The issues that the citizens of Crab Orchard say are important to them are the ones that Shelton said are important to him.
“If folks like the service I have given in the past and would like to see progress continue, I would enjoy the opportunity to work for them again,” he said.
There are two vying for the District 4 school board seat: incumbent Denny Hogue and challenger Alan Hubble.
On Dec. 31 of this year, Hogue will have completed 12 years of service to the children, parents, grandparents and caregivers of Lincoln County. Hogue said he would like to continue to be a voice for the students of Lincoln County. “I have learned many hard lessons during this time,” Hogue said. “We have several construction jobs to finish in the next four years and I feel with my 30-plus years of experience in the construction industry, I can be a valuable asset in seeing these projects are completed on time and fulfill the building needs for the next 40 to 50 years.”
What sets Hogue apart from other candidates is his experience, he said. “I have been on the board for 12 years,” he said. “During this time, I have worked with four different superintendents and two interims. Believe me, I have experience.”
Continuing the academic trail that leads to higher test scores and real-life learning is important to Hogue, he said. “I also want to see improvement of the climate and culture of every school in this district for the good of students and teachers alike,” he said. Experience, education and determination to be a leader are some of the qualities that Hogue said makes him a candidate worth voting for on Nov. 8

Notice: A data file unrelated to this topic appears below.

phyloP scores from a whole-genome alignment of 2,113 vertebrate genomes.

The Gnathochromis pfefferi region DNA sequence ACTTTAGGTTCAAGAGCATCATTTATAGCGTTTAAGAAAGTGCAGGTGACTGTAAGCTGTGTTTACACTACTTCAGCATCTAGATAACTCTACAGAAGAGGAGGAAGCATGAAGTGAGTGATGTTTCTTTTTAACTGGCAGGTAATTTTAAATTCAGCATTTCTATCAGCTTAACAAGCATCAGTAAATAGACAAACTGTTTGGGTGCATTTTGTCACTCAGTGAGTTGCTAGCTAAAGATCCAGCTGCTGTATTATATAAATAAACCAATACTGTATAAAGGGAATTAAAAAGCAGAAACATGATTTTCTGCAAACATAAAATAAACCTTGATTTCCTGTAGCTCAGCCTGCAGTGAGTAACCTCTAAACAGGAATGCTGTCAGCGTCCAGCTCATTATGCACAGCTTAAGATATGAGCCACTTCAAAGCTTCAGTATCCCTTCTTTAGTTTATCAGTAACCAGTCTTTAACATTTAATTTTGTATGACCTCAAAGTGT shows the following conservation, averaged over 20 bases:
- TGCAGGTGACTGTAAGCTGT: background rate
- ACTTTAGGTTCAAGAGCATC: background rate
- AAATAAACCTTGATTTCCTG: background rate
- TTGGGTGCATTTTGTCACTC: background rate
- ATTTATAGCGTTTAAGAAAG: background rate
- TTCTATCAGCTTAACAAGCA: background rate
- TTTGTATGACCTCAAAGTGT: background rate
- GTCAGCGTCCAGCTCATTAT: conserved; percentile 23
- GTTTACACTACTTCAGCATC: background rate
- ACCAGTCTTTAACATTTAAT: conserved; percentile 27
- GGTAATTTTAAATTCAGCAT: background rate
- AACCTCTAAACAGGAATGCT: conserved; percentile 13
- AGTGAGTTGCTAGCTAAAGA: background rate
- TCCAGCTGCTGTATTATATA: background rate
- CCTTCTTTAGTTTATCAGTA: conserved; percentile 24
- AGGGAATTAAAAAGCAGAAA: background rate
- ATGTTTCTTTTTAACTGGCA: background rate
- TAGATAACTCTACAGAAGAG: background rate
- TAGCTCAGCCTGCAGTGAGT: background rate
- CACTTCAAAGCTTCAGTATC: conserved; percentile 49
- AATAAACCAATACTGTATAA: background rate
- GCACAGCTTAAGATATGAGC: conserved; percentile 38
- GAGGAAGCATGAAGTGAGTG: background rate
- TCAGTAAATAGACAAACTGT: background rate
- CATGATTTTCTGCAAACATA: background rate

There are two vying for the District 5 school board seat: incumbent Chairman Tom Blankenship and challenger Jeremy Gilliam.
Blankenship said he is seeking re-election because he wants to see the district continue moving in the positive direction it has been. “All of our schools are progressing. For the first time, the district has been classified as a distinguished district and Lincoln County High School has been recognized as a school of distinction, the highest level possible and one that few schools ever obtain. I wish to continue serving to see that our students are provided those opportunities to grow and succeed,” he said.
Experience is what Blankenship said sets him apart from other candidates. “The modern-day field of education has become so specialized and demanding, a field in which I have spent most of my adult life,” he said. Blankenship said his experience provides insight into important policy issues such as teacher support, training,instructional programs, and curriculum.